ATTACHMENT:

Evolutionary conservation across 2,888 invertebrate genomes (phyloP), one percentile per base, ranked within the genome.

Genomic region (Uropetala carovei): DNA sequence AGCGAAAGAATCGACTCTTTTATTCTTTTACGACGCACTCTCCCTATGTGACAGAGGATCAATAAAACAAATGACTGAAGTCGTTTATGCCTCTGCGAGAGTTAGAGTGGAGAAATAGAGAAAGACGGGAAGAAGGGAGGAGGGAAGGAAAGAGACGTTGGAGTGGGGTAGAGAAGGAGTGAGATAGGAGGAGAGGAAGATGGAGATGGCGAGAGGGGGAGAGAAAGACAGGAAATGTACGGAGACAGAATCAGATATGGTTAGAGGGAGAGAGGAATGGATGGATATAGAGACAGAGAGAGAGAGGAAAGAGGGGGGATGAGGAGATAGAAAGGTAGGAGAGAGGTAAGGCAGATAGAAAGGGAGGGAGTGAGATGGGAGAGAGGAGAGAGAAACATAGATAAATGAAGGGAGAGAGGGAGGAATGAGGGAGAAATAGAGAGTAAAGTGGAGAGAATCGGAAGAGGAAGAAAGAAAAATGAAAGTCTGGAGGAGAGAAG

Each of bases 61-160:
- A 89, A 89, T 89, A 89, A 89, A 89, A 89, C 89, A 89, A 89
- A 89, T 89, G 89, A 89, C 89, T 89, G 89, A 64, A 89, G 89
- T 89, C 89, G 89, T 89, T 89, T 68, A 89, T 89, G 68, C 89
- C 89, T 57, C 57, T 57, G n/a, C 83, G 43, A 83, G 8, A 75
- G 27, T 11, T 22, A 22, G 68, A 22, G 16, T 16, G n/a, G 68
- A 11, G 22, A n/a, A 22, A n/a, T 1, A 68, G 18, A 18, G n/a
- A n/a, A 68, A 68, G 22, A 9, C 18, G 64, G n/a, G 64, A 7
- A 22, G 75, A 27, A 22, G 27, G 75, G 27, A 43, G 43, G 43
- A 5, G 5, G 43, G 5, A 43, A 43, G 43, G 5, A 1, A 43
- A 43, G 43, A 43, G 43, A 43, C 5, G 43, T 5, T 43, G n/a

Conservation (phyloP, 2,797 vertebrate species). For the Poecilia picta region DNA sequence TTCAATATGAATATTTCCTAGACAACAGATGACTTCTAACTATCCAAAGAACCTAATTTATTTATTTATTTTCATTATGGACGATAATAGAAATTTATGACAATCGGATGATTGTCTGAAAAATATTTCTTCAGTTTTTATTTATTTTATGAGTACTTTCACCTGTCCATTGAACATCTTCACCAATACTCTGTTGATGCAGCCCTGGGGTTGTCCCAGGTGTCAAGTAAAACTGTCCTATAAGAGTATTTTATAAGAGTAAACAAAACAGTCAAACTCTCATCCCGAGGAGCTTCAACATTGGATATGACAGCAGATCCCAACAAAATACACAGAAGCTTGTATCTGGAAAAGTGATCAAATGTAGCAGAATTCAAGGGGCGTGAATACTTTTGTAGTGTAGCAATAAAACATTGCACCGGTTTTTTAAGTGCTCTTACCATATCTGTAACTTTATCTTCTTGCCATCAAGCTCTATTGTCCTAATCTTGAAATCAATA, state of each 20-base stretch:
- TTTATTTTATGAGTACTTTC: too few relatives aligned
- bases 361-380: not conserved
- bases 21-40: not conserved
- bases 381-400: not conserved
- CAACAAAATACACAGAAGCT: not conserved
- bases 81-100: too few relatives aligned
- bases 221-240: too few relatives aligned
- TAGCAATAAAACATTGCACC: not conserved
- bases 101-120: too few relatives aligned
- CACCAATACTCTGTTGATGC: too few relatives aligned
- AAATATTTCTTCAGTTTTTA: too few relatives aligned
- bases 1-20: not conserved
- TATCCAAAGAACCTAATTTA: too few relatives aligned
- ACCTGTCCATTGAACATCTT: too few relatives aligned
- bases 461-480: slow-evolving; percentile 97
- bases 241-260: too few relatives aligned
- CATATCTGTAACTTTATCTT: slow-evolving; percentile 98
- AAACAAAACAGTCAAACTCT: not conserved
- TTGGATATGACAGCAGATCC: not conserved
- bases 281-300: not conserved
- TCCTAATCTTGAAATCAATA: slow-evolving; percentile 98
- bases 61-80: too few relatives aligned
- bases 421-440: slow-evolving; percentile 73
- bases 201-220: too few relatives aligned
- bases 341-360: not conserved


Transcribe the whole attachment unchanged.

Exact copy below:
Evolutionary conservation across 2,888 invertebrate genomes (phyloP), one percentile per base, ranked within the genome.

Genomic region (Uropetala carovei): DNA sequence AGCGAAAGAATCGACTCTTTTATTCTTTTACGACGCACTCTCCCTATGTGACAGAGGATCAATAAAACAAATGACTGAAGTCGTTTATGCCTCTGCGAGAGTTAGAGTGGAGAAATAGAGAAAGACGGGAAGAAGGGAGGAGGGAAGGAAAGAGACGTTGGAGTGGGGTAGAGAAGGAGTGAGATAGGAGGAGAGGAAGATGGAGATGGCGAGAGGGGGAGAGAAAGACAGGAAATGTACGGAGACAGAATCAGATATGGTTAGAGGGAGAGAGGAATGGATGGATATAGAGACAGAGAGAGAGAGGAAAGAGGGGGGATGAGGAGATAGAAAGGTAGGAGAGAGGTAAGGCAGATAGAAAGGGAGGGAGTGAGATGGGAGAGAGGAGAGAGAAACATAGATAAATGAAGGGAGAGAGGGAGGAATGAGGGAGAAATAGAGAGTAAAGTGGAGAGAATCGGAAGAGGAAGAAAGAAAAATGAAAGTCTGGAGGAGAGAAG

Each of bases 61-160:
- A 89, A 89, T 89, A 89, A 89, A 89, A 89, C 89, A 89, A 89
- A 89, T 89, G 89, A 89, C 89, T 89, G 89, A 64, A 89, G 89
- T 89, C 89, G 89, T 89, T 89, T 68, A 89, T 89, G 68, C 89
- C 89, T 57, C 57, T 57, G n/a, C 83, G 43, A 83, G 8, A 75
- G 27, T 11, T 22, A 22, G 68, A 22, G 16, T 16, G n/a, G 68
- A 11, G 22, A n/a, A 22, A n/a, T 1, A 68, G 18, A 18, G n/a
- A n/a, A 68, A 68, G 22, A 9, C 18, G 64, G n/a, G 64, A 7
- A 22, G 75, A 27, A 22, G 27, G 75, G 27, A 43, G 43, G 43
- A 5, G 5, G 43, G 5, A 43, A 43, G 43, G 5, A 1, A 43
- A 43, G 43, A 43, G 43, A 43, C 5, G 43, T 5, T 43, G n/a

Conservation (phyloP, 2,797 vertebrate species). For the Poecilia picta region DNA sequence TTCAATATGAATATTTCCTAGACAACAGATGACTTCTAACTATCCAAAGAACCTAATTTATTTATTTATTTTCATTATGGACGATAATAGAAATTTATGACAATCGGATGATTGTCTGAAAAATATTTCTTCAGTTTTTATTTATTTTATGAGTACTTTCACCTGTCCATTGAACATCTTCACCAATACTCTGTTGATGCAGCCCTGGGGTTGTCCCAGGTGTCAAGTAAAACTGTCCTATAAGAGTATTTTATAAGAGTAAACAAAACAGTCAAACTCTCATCCCGAGGAGCTTCAACATTGGATATGACAGCAGATCCCAACAAAATACACAGAAGCTTGTATCTGGAAAAGTGATCAAATGTAGCAGAATTCAAGGGGCGTGAATACTTTTGTAGTGTAGCAATAAAACATTGCACCGGTTTTTTAAGTGCTCTTACCATATCTGTAACTTTATCTTCTTGCCATCAAGCTCTATTGTCCTAATCTTGAAATCAATA, state of each 20-base stretch:
- TTTATTTTATGAGTACTTTC: too few relatives aligned
- bases 361-380: not conserved
- bases 21-40: not conserved
- bases 381-400: not conserved
- CAACAAAATACACAGAAGCT: not conserved
- bases 81-100: too few relatives aligned
- bases 221-240: too few relatives aligned
- TAGCAATAAAACATTGCACC: not conserved
- bases 101-120: too few relatives aligned
- CACCAATACTCTGTTGATGC: too few relatives aligned
- AAATATTTCTTCAGTTTTTA: too few relatives aligned
- bases 1-20: not conserved
- TATCCAAAGAACCTAATTTA: too few relatives aligned
- ACCTGTCCATTGAACATCTT: too few relatives aligned
- bases 461-480: slow-evolving; percentile 97
- bases 241-260: too few relatives aligned
- CATATCTGTAACTTTATCTT: slow-evolving; percentile 98
- AAACAAAACAGTCAAACTCT: not conserved
- TTGGATATGACAGCAGATCC: not conserved
- bases 281-300: not conserved
- TCCTAATCTTGAAATCAATA: slow-evolving; percentile 98
- bases 61-80: too few relatives aligned
- bases 421-440: slow-evolving; percentile 73
- bases 201-220: too few relatives aligned
- bases 341-360: not conserved